Due to its highly corrosive nature, sulfuric acid presents a number of handling and storage problems for plant operators. Knowing what these problems are and how to account for them is absolutely crucial for plant operators to ensure safe storage of the chemical at the worksite.
Facility owners who use Fiberglass-Reinforced Plastic (FRP) tanks for storing sulfuric acid should especially be wary of their storage practices.
Sulfuric acid stored in FRP tanks needs to be of low concentration to avoid tank failure. Ideally, you’re looking at concentrations of 70% or lower; however, a solution with a concentration of 75% also works fine. Anything above that is not safe.
Besides concentration, you should also be wary of the temperature at which you’re storing the acid in your FRP tanks.
For batches of sulfuric acid prepared with concentration of 75%, the recommended storage temperature range is 100 degrees to 120 degrees Fahrenheit. As the concentration decreases, the allowable storage temperature limit increases.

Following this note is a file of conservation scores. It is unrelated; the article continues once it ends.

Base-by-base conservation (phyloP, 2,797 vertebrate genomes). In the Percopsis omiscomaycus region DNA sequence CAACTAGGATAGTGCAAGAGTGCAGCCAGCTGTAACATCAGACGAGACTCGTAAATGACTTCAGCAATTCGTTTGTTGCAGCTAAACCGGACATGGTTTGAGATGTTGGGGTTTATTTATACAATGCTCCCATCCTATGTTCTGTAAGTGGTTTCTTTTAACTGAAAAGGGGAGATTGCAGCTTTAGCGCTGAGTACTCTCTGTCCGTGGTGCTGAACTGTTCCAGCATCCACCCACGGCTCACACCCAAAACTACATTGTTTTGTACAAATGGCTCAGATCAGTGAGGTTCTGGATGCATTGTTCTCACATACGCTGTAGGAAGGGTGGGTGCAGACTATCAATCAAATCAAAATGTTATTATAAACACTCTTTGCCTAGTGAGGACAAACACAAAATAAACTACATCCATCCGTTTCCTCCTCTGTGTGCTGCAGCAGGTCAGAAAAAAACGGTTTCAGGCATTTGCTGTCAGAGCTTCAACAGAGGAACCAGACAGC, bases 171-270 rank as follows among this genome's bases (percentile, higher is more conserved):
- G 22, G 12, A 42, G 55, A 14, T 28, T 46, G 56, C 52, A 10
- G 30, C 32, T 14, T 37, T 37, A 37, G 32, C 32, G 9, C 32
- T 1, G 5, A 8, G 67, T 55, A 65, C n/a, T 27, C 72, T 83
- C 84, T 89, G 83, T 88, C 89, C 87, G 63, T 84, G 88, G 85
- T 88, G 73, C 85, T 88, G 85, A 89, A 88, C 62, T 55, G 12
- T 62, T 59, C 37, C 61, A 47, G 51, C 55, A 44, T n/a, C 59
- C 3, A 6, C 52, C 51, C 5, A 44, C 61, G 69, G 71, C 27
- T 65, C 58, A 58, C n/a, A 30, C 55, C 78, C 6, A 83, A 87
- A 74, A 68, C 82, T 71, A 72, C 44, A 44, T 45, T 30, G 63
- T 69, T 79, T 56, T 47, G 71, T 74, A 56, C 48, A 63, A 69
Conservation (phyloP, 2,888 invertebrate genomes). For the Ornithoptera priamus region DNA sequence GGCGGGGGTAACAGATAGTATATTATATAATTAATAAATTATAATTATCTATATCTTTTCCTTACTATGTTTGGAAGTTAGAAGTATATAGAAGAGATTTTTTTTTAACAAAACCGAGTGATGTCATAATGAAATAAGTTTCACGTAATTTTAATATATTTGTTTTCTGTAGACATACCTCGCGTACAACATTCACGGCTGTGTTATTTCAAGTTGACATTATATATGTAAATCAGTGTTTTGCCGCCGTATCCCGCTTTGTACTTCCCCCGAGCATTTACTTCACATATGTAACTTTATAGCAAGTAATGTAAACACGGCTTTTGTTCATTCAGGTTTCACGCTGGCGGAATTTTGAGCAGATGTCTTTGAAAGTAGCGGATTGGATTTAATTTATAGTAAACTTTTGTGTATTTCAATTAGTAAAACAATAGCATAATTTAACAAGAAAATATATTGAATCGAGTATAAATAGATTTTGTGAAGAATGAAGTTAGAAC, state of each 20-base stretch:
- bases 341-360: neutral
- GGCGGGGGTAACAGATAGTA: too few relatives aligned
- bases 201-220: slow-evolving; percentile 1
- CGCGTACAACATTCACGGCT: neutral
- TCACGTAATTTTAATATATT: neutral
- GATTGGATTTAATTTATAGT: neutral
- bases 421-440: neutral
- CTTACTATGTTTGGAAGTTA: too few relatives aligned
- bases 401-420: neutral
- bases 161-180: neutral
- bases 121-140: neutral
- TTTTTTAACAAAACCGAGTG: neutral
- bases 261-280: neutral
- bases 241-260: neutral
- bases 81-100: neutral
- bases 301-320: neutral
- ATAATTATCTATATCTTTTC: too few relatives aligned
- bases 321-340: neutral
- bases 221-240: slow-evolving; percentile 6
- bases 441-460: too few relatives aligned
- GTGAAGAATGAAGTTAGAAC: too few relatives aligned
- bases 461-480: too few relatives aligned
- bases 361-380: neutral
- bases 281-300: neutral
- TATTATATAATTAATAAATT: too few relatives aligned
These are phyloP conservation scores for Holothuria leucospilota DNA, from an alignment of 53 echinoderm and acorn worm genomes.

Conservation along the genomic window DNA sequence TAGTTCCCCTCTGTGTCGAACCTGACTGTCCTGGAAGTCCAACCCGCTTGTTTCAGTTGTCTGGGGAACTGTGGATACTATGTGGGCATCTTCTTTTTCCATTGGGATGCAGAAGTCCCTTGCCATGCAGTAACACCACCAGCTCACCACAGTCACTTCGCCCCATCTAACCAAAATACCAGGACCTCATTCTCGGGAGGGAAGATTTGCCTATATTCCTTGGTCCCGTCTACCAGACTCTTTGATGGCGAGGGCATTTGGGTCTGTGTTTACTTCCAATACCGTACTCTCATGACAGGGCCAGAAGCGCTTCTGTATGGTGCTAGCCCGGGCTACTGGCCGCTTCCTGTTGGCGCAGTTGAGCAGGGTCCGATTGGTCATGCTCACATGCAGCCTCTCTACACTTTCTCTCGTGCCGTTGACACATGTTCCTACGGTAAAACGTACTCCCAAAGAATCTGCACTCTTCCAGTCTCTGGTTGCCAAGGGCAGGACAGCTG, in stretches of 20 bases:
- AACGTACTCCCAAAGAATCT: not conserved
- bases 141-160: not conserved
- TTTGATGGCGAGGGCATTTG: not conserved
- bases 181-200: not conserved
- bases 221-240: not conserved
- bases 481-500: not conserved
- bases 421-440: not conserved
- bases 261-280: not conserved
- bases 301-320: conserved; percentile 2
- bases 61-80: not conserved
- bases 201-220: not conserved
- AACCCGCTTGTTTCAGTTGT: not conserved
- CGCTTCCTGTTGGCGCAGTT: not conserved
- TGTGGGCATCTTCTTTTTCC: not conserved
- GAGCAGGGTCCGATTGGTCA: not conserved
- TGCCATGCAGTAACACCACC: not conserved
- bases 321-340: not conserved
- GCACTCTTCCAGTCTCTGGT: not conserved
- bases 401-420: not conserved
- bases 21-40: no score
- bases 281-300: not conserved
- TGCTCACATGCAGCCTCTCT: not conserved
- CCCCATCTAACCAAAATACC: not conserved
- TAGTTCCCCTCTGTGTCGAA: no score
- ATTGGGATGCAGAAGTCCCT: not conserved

Diluting sulfuric acid for storage
Okay, so what’s the proper way of diluting sulfuric acid so that you can store it safely in your FRP tanks?
- First and foremost, decide on a concentration. This will be dictated by your manufacturing needs.
- Next, add the entire amount of water to the storage tank required to achieve the concentration you decided on in step 1.
- Now, slowly start adding the acid to the center of the tank. Why add the acid to the center of the tank? So as to avoid contact with the tank walls. You can use a PVC or stainless steel coupling for the purpose.
- While adding the acid to the tank, keep agitating the solution with the help of a mechanical agitator to prevent the acid from settling at the bottom of the tank.
- Once the dilution is complete, take a test sample to ensure the concentration is on the mark.
Also, when diluting the acid, be mindful of the heat that is generated as a result of the process. The reaction between sulfuric and water is highly exothermic, and it generates a considerable amount of heat. This heat should be expelled, otherwise it can raise the temperature of the tank and lead to product degradation or, worse, tank failure.
A final piece of advice: use above-ground, non-insulated FRP tanks for storing sulfuric acid at your plant. Avoid underground storage tanks as they make temperature control harder.
And if you ever need help with installing, modifying or repairing your FRP tanks, contact Hudson Fiberglass; we offer expert FRP tank installation, inspection, modification, field welding for tank and repair services to businesses in Florida.
Learn more about fiberglass tank repair here